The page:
50,000 honeybees create a huge buzz on McNeil Street in Stephenville

Beekeeper Dan Ranca to the rescue

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Stephenville area beekeeper Dan Ranca gently smokes honeybees after an emergency call for help Sunday morning. || The Flash Today photo by Russell Huffman

BY RUSSELL HUFFMAN
The Flash Today

That last drop of honey was just too much and the large crashing sound reported in the 1000 block  McNeil Street in Stephenville Sunday morning was followed by the loud drone of an estimated 50,000 angry honeybees.

Property owners Jane and Richard McDonald were alerted a large branch had broken off an oak tree on one of their rental properties and the entire neighborhood was “abuzz” about it. The presence of 50,000 angry bees is no laughing matter and the Stephenville Police Department took the matter seriously. They taped off the area to prevent residents from getting too close.

Honeybees swarm over their honeycomb prior to smoke being applied to calm them down.
Honeybees swarm over their honeycomb prior to smoke being applied to calm them down.
After the calming effect of being smoked the honeybees expose the layers and layers of honeycomb under their feet.
After the calming effect of being smoked, the honeybees expose the layers and layers of honeycomb under their feet.

One person getting right into the middle of the action was Stephenville area beekeeper Dani Ranca who was summoned to take care of the problem. Ranca said he has 25 beehives of his own and the hive on McNeil was about to become number 26; however, collecting up 50,000 angry honeybees isn’t very easy.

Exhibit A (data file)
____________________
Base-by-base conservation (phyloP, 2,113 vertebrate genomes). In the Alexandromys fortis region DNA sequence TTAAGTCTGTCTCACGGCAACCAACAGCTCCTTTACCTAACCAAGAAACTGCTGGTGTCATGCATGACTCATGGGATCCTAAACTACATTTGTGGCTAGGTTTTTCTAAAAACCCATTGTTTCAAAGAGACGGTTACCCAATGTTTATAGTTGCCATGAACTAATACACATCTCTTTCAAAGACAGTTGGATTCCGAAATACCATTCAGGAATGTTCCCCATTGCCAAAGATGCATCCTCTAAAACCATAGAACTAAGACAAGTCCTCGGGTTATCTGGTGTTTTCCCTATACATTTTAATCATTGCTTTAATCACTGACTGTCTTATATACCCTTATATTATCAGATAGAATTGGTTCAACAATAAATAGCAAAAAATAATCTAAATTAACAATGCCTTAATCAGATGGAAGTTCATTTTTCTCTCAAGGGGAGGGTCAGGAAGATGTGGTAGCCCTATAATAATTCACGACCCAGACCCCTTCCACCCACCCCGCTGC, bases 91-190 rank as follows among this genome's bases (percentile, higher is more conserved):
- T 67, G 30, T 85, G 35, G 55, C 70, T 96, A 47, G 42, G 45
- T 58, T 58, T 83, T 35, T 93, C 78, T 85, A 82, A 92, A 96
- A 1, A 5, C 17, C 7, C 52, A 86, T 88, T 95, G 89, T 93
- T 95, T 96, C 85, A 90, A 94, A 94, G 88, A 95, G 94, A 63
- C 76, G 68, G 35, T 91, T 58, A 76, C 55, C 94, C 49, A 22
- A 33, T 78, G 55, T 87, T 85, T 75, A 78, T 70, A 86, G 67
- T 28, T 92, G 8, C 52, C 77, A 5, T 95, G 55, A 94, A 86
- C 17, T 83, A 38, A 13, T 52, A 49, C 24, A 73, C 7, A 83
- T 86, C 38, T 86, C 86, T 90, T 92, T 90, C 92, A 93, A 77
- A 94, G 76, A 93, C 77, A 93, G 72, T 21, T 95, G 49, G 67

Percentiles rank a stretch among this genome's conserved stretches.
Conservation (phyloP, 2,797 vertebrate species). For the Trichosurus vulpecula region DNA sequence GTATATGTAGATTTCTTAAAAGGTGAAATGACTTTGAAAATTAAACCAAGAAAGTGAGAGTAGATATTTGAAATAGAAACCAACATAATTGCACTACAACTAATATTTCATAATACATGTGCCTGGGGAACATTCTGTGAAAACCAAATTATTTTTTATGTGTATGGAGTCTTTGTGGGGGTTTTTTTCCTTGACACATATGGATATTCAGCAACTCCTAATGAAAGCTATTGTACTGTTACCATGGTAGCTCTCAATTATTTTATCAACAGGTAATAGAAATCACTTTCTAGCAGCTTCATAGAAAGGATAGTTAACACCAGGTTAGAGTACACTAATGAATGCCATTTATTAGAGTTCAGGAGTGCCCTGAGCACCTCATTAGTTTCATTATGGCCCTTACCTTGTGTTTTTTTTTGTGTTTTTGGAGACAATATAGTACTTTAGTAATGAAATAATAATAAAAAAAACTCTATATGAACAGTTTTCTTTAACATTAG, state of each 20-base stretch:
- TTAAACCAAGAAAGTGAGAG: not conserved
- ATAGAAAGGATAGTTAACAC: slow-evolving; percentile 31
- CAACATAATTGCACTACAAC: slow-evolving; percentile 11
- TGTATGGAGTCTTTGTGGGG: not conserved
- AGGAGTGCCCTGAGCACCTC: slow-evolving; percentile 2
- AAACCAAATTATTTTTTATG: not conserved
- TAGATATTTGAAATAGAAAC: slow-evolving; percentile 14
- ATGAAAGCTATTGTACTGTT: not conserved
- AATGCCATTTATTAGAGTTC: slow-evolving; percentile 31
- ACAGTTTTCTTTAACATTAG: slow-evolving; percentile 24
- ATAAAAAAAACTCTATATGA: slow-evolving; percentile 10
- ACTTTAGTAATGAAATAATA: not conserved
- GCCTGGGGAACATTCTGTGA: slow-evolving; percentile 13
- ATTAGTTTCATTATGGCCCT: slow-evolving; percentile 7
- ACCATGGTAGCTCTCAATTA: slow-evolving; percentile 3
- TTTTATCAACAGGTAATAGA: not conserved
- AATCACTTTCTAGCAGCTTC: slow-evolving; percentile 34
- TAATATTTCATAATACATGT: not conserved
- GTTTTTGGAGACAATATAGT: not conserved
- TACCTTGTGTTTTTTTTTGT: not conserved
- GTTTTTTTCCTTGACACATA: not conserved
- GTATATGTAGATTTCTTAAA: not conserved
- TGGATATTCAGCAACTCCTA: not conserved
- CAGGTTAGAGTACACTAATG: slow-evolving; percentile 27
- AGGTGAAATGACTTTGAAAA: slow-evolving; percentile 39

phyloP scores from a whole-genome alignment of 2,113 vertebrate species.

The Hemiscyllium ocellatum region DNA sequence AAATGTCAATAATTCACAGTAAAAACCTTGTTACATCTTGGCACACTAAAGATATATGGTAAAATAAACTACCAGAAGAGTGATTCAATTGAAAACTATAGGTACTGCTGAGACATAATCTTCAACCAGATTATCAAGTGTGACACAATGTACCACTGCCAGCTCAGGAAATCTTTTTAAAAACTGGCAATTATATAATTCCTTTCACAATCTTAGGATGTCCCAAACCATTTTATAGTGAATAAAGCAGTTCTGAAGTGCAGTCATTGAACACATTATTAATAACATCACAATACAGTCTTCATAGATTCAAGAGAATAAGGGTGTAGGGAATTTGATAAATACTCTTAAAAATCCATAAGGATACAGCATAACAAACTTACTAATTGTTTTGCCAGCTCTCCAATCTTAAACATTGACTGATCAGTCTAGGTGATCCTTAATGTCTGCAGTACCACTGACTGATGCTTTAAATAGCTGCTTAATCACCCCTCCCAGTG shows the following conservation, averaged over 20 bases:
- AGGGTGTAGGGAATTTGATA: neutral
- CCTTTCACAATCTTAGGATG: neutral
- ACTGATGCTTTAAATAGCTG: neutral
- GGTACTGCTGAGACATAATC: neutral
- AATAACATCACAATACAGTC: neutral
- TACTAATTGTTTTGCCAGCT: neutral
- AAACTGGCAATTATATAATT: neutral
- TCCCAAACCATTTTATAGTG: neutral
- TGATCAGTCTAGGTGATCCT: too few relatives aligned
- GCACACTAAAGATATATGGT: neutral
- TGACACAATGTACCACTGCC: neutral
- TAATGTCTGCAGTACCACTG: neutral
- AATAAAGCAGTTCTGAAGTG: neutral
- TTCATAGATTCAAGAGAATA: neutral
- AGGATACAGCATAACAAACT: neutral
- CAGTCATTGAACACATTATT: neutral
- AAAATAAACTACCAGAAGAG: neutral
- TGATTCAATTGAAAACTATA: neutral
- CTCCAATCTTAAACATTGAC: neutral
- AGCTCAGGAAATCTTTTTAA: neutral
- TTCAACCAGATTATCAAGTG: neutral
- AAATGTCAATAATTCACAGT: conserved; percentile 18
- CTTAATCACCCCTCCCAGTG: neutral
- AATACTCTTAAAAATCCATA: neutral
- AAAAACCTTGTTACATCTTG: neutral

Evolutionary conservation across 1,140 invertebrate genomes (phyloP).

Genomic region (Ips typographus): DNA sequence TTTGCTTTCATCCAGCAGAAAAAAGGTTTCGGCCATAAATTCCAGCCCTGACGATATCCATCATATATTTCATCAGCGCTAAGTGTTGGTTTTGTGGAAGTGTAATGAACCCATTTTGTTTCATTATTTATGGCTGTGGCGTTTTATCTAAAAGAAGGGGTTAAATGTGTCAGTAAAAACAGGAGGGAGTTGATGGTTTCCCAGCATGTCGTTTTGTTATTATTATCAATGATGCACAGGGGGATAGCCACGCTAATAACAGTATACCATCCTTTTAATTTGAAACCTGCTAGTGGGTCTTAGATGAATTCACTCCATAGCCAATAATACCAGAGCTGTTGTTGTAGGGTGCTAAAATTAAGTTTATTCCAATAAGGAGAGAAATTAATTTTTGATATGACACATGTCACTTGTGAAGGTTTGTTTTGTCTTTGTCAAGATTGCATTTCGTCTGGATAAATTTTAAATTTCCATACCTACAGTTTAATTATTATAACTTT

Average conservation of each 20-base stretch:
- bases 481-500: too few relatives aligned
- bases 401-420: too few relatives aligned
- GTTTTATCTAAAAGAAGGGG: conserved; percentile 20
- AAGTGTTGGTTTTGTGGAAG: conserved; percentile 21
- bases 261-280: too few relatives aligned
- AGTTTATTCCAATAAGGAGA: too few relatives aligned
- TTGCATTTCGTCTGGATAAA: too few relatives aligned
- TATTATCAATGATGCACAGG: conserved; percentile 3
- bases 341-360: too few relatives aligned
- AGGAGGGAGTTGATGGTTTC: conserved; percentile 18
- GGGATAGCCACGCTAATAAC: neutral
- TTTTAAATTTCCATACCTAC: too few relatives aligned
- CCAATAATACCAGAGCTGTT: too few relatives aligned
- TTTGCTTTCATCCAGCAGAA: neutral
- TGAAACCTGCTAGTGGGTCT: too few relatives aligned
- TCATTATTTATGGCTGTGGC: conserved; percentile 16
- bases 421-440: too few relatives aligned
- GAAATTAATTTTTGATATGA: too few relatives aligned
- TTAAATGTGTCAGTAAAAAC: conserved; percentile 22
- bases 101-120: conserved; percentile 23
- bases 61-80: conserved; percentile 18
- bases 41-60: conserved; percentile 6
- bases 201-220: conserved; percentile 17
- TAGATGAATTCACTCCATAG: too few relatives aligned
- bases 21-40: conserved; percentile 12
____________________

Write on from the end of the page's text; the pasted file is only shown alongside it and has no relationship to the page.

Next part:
Ranca donned his beekeeping suit complete with netted helmet and began smoking the bees. At first the bees’ drone gets louder but as the smoking begins to take hold, the bees all begin to calm down.

As Ranca explained how he would be boxing up the bees and moving them without harm he gently puffs out a stream of smoke. The volume of the bees’ buzzing increases tenfold and they move out of the way to expose the layer upon layer of honeycomb they were protecting.

Strephenville area beekeeper Dan Ranca had his hands full with 50,000 honeybees needing removal to a new home.
Stephenville area beekeeper Dan Ranca had his hands full with 50,000 honeybees needing removal to a new home.

“They are very calm right now and you want them this way so they can be moved into the box,” Ranca explained.

Capturing the queen honeybee unharmed is crucial to the survival of the entire hive as is moving a large portion of the broken limb which contains their honey. This late in the year it could be too late for the bees to recollect enough honey to survive the winter.

Ranca laughed when asked if rescuing honeybees and helping out property owners was his full-time job.

“I do small construction projects and keeping bees is something I do as a sideline,” Ranca said. “There are not enough calls to make this a full-time job.”

Some bee calls are more difficult than other others because, unlike the honeybees on McNeil Street, there are more aggressive strains of bees such as Africanized and German bees. Ranca explained lighter-colored bees generally are less aggressive and dark-colored bees are ones of which to be very cautious as they quickly become highly agitated.

While he may be a part-time beekeeper, Ranca would be glad to take a reader’s call if they are in need of assistance with bee problems at 254-485-2526.

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Dan Ranca is removing this large section of tree limb with the honeybees’ labor intact as he moves them to their new home unharmed.
The Stephenville Police Department taped off the area to help prevent accidental honeybee stings.
The Stephenville Police Department taped off the area to help prevent accidental honeybee stings.

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